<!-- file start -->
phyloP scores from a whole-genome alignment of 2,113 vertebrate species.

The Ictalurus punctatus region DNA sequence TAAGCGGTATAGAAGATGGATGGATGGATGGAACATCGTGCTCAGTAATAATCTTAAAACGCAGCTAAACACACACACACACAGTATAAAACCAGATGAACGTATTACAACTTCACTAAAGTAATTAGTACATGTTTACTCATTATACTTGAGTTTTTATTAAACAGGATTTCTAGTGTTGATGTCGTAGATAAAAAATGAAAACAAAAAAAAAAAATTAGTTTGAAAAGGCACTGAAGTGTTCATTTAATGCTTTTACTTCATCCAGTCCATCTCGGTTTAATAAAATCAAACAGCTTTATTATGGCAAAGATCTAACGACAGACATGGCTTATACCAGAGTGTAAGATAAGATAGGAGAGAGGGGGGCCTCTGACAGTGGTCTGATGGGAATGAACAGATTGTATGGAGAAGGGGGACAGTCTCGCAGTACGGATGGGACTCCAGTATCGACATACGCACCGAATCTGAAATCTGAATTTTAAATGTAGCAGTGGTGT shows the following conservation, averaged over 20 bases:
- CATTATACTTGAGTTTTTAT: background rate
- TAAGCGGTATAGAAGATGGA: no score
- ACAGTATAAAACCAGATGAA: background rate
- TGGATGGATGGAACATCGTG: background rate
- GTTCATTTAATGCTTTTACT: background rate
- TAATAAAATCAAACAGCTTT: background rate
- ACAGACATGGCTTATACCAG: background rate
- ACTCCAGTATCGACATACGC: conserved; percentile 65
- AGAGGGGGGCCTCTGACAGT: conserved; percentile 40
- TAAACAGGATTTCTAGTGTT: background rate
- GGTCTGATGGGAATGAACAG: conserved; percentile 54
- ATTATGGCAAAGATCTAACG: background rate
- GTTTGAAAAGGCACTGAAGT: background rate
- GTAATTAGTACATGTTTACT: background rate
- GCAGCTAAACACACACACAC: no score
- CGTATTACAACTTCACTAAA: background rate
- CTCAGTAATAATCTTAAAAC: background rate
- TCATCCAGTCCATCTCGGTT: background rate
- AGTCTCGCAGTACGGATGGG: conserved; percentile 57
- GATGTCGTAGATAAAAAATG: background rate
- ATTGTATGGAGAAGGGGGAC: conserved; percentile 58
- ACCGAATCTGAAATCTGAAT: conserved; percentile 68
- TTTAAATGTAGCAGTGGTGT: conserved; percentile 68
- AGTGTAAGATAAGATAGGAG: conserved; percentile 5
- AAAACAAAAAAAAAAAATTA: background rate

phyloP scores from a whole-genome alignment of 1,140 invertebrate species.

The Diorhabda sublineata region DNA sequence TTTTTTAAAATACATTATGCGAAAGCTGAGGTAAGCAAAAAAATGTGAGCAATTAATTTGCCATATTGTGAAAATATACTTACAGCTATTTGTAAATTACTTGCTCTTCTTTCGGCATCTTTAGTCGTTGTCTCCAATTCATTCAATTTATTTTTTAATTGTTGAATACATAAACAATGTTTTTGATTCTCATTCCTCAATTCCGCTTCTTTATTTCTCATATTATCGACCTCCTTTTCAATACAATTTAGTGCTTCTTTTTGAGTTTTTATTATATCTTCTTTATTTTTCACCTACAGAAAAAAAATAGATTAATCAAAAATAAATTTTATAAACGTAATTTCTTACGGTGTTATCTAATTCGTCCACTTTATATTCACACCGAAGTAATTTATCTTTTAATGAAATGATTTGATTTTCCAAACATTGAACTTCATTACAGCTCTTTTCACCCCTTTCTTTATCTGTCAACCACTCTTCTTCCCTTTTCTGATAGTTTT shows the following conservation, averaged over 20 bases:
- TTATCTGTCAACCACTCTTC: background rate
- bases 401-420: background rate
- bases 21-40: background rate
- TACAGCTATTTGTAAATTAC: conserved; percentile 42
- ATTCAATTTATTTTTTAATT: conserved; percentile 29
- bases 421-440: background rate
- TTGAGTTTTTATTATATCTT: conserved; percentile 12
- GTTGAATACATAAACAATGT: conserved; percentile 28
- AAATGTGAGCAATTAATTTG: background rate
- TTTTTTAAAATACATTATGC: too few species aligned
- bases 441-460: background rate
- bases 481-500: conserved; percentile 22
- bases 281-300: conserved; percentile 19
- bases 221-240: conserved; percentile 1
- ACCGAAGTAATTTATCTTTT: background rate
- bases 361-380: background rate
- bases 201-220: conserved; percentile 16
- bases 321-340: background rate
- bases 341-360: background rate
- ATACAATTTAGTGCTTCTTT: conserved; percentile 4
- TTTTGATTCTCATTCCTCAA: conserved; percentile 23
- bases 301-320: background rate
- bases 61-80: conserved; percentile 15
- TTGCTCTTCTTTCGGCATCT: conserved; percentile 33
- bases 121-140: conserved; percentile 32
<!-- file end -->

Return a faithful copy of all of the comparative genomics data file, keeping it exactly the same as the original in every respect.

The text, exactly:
phyloP scores from a whole-genome alignment of 2,113 vertebrate species.

The Ictalurus punctatus region DNA sequence TAAGCGGTATAGAAGATGGATGGATGGATGGAACATCGTGCTCAGTAATAATCTTAAAACGCAGCTAAACACACACACACACAGTATAAAACCAGATGAACGTATTACAACTTCACTAAAGTAATTAGTACATGTTTACTCATTATACTTGAGTTTTTATTAAACAGGATTTCTAGTGTTGATGTCGTAGATAAAAAATGAAAACAAAAAAAAAAAATTAGTTTGAAAAGGCACTGAAGTGTTCATTTAATGCTTTTACTTCATCCAGTCCATCTCGGTTTAATAAAATCAAACAGCTTTATTATGGCAAAGATCTAACGACAGACATGGCTTATACCAGAGTGTAAGATAAGATAGGAGAGAGGGGGGCCTCTGACAGTGGTCTGATGGGAATGAACAGATTGTATGGAGAAGGGGGACAGTCTCGCAGTACGGATGGGACTCCAGTATCGACATACGCACCGAATCTGAAATCTGAATTTTAAATGTAGCAGTGGTGT shows the following conservation, averaged over 20 bases:
- CATTATACTTGAGTTTTTAT: background rate
- TAAGCGGTATAGAAGATGGA: no score
- ACAGTATAAAACCAGATGAA: background rate
- TGGATGGATGGAACATCGTG: background rate
- GTTCATTTAATGCTTTTACT: background rate
- TAATAAAATCAAACAGCTTT: background rate
- ACAGACATGGCTTATACCAG: background rate
- ACTCCAGTATCGACATACGC: conserved; percentile 65
- AGAGGGGGGCCTCTGACAGT: conserved; percentile 40
- TAAACAGGATTTCTAGTGTT: background rate
- GGTCTGATGGGAATGAACAG: conserved; percentile 54
- ATTATGGCAAAGATCTAACG: background rate
- GTTTGAAAAGGCACTGAAGT: background rate
- GTAATTAGTACATGTTTACT: background rate
- GCAGCTAAACACACACACAC: no score
- CGTATTACAACTTCACTAAA: background rate
- CTCAGTAATAATCTTAAAAC: background rate
- TCATCCAGTCCATCTCGGTT: background rate
- AGTCTCGCAGTACGGATGGG: conserved; percentile 57
- GATGTCGTAGATAAAAAATG: background rate
- ATTGTATGGAGAAGGGGGAC: conserved; percentile 58
- ACCGAATCTGAAATCTGAAT: conserved; percentile 68
- TTTAAATGTAGCAGTGGTGT: conserved; percentile 68
- AGTGTAAGATAAGATAGGAG: conserved; percentile 5
- AAAACAAAAAAAAAAAATTA: background rate

phyloP scores from a whole-genome alignment of 1,140 invertebrate species.

The Diorhabda sublineata region DNA sequence TTTTTTAAAATACATTATGCGAAAGCTGAGGTAAGCAAAAAAATGTGAGCAATTAATTTGCCATATTGTGAAAATATACTTACAGCTATTTGTAAATTACTTGCTCTTCTTTCGGCATCTTTAGTCGTTGTCTCCAATTCATTCAATTTATTTTTTAATTGTTGAATACATAAACAATGTTTTTGATTCTCATTCCTCAATTCCGCTTCTTTATTTCTCATATTATCGACCTCCTTTTCAATACAATTTAGTGCTTCTTTTTGAGTTTTTATTATATCTTCTTTATTTTTCACCTACAGAAAAAAAATAGATTAATCAAAAATAAATTTTATAAACGTAATTTCTTACGGTGTTATCTAATTCGTCCACTTTATATTCACACCGAAGTAATTTATCTTTTAATGAAATGATTTGATTTTCCAAACATTGAACTTCATTACAGCTCTTTTCACCCCTTTCTTTATCTGTCAACCACTCTTCTTCCCTTTTCTGATAGTTTT shows the following conservation, averaged over 20 bases:
- TTATCTGTCAACCACTCTTC: background rate
- bases 401-420: background rate
- bases 21-40: background rate
- TACAGCTATTTGTAAATTAC: conserved; percentile 42
- ATTCAATTTATTTTTTAATT: conserved; percentile 29
- bases 421-440: background rate
- TTGAGTTTTTATTATATCTT: conserved; percentile 12
- GTTGAATACATAAACAATGT: conserved; percentile 28
- AAATGTGAGCAATTAATTTG: background rate
- TTTTTTAAAATACATTATGC: too few species aligned
- bases 441-460: background rate
- bases 481-500: conserved; percentile 22
- bases 281-300: conserved; percentile 19
- bases 221-240: conserved; percentile 1
- ACCGAAGTAATTTATCTTTT: background rate
- bases 361-380: background rate
- bases 201-220: conserved; percentile 16
- bases 321-340: background rate
- bases 341-360: background rate
- ATACAATTTAGTGCTTCTTT: conserved; percentile 4
- TTTTGATTCTCATTCCTCAA: conserved; percentile 23
- bases 301-320: background rate
- bases 61-80: conserved; percentile 15
- TTGCTCTTCTTTCGGCATCT: conserved; percentile 33
- bases 121-140: conserved; percentile 32